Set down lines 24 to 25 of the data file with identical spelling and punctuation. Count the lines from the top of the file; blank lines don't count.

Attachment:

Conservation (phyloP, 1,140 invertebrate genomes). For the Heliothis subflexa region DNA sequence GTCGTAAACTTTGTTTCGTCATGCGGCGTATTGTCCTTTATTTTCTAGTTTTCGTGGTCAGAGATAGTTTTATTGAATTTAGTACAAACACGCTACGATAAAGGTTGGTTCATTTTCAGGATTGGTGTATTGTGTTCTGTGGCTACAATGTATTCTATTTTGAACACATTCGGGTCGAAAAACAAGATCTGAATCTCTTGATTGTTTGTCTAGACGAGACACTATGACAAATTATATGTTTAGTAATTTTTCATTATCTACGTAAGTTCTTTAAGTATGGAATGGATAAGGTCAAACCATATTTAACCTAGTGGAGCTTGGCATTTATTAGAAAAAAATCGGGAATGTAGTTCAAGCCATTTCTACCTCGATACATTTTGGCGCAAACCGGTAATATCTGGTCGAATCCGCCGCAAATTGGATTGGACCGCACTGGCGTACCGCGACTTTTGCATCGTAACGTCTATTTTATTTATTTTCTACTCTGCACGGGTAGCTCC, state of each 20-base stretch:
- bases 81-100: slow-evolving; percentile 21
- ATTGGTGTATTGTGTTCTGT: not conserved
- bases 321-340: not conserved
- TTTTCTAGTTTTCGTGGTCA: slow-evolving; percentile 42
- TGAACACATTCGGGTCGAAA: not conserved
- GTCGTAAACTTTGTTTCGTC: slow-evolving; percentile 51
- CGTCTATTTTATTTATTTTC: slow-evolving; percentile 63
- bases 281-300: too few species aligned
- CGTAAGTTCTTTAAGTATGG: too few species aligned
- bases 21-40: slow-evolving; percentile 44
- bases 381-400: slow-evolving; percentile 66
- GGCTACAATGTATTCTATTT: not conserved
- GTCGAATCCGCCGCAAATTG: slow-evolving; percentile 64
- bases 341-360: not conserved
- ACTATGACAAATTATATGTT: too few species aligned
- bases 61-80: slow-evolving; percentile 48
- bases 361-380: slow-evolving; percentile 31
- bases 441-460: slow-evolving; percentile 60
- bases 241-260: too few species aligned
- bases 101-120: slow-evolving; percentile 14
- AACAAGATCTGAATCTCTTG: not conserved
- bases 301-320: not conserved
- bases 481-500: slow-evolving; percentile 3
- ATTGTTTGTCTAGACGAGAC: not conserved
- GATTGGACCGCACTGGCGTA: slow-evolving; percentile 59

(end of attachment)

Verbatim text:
- bases 481-500: slow-evolving; percentile 3
- ATTGTTTGTCTAGACGAGAC: not conserved